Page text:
In a notice of proposed rulemaking that will be posted on Monday, the NMB will suggest a shift in voting in union elections, so that unions need only win a majority of the votes cast to win an election. Presently, unions must win a majority of all those eligible to vote.
Labor has been seeking the change for decades. It now appears possible because Democrats control Congress as well as the White House. Two of the three NMB members must come from the sitting president's party.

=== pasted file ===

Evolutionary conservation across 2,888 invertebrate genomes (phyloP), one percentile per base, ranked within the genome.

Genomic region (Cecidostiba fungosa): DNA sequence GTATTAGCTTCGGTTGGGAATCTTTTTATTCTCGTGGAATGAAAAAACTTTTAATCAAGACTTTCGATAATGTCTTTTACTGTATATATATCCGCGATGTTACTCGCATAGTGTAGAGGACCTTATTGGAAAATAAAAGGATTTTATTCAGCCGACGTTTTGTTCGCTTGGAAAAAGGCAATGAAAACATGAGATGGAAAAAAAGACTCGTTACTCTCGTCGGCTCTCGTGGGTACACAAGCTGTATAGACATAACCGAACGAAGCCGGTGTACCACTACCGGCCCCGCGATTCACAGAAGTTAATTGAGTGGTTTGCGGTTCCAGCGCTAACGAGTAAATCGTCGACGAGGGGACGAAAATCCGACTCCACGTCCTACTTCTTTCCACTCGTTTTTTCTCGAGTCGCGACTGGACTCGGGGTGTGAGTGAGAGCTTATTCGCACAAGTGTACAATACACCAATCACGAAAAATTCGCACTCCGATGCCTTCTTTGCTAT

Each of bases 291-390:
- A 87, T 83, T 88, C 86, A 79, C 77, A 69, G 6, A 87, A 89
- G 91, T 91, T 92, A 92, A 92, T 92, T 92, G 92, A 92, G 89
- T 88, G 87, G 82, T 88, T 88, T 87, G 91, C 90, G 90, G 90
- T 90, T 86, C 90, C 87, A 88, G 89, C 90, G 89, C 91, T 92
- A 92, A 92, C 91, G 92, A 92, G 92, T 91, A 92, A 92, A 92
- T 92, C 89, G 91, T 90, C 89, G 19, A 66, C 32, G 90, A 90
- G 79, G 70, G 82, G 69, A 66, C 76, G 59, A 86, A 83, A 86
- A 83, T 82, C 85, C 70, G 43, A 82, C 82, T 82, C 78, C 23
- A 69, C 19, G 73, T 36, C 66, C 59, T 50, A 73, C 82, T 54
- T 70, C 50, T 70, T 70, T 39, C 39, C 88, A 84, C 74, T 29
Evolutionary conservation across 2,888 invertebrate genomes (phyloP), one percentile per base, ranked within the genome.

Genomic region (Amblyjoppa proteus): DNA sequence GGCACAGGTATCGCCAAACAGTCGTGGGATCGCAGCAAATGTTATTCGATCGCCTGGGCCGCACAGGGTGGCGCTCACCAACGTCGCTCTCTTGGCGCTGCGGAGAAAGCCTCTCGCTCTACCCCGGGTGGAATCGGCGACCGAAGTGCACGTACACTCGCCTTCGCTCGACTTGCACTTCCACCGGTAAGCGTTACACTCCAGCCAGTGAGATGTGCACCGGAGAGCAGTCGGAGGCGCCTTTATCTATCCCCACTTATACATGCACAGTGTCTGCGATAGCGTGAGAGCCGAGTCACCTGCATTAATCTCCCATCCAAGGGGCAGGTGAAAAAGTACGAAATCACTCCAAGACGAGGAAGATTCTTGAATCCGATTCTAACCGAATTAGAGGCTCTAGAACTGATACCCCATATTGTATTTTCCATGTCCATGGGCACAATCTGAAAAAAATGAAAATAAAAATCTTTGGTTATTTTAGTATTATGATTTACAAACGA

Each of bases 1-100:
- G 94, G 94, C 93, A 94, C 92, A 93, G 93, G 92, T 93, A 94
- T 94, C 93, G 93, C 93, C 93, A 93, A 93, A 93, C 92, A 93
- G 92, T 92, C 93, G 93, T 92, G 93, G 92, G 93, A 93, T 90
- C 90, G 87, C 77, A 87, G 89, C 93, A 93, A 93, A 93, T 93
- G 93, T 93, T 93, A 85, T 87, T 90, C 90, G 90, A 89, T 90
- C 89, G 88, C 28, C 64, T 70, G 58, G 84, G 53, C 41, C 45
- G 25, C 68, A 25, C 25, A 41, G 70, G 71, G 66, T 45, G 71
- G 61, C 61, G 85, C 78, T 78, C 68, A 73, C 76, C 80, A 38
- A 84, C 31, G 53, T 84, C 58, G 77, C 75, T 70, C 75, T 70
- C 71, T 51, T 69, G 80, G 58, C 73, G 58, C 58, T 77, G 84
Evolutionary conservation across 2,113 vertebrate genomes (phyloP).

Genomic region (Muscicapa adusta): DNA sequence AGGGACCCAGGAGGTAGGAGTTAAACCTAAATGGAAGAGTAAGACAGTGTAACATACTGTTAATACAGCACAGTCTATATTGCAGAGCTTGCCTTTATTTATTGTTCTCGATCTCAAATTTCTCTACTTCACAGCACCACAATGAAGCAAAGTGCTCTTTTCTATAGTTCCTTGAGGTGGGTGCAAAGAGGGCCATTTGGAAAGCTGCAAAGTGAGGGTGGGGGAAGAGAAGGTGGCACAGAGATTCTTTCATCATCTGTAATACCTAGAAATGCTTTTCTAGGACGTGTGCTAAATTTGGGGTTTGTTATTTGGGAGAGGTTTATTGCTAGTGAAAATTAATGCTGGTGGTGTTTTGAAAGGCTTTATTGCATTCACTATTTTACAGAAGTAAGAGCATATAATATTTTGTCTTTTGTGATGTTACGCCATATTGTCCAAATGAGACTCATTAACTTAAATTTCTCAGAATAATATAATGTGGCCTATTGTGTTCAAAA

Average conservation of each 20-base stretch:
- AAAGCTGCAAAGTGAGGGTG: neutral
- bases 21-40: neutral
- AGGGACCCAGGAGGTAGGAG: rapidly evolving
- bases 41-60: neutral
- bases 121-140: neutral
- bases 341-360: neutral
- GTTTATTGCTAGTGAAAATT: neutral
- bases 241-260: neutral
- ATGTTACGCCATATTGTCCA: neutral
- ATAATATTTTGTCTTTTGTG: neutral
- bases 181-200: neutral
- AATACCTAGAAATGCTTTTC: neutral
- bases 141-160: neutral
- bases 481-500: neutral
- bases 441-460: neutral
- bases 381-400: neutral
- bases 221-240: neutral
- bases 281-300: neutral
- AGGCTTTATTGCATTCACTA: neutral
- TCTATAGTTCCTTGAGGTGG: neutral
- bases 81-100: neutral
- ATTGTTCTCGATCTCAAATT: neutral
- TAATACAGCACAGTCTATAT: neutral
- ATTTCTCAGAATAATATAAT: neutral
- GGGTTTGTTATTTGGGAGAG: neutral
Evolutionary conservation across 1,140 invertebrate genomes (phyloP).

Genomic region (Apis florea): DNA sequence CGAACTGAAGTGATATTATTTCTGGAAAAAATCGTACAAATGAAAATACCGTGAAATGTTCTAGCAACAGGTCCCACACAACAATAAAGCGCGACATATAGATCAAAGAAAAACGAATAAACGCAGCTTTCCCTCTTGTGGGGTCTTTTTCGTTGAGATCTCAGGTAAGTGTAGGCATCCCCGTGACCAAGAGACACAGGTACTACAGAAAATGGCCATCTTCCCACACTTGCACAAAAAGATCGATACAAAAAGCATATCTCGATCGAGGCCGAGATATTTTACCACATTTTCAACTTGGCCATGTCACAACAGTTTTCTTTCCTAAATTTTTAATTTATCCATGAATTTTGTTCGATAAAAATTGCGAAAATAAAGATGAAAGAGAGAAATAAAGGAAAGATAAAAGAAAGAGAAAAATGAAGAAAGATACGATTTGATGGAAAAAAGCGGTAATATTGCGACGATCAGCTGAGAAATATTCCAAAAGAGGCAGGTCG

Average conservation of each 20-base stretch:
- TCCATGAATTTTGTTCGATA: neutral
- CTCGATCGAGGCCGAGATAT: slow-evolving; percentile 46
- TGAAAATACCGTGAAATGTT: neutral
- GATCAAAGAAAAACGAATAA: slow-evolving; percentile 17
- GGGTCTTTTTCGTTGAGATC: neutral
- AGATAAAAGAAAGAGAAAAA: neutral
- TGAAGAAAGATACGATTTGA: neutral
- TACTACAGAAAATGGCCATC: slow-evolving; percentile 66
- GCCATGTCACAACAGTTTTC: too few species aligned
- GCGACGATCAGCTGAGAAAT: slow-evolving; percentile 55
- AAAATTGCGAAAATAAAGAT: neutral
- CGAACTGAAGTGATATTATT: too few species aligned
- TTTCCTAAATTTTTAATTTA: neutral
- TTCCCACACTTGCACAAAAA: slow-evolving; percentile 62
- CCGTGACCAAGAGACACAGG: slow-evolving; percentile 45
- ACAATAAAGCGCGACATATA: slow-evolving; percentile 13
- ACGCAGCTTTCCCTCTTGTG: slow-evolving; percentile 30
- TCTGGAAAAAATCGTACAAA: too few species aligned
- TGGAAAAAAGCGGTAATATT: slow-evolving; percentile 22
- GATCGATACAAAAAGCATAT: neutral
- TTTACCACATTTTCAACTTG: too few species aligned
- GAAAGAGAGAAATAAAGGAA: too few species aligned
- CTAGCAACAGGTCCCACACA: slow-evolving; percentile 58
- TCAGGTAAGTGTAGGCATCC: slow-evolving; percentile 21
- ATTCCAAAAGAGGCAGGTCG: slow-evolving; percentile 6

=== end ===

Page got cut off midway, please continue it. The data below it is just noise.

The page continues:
For Delta, which has been largely union-free for decades, the timing could prove unfortunate. A 2008 merger with heavily unionized Northwest means that two major airline unions are seeking elections that will determine whether tens of thousands of Delta employees have representation.Whatever is happening at the NMB, it should not slow down the Delta elections, the airline said Friday. "Regardless of what happens with the rule change proposal, there are pending Delta applications being delayed," said spokeswoman Gina Laughlin. "There's no reason for that delay. The applications should continue under the rules that existed at the time they were filed." Laughlin said Delta workers want the matter resolved. Currently, the airline can have two people "doing identical jobs, but with different pay rates, different benefits and different work rules," she said. Until representation issues are resolved, the rules cannot be equalized.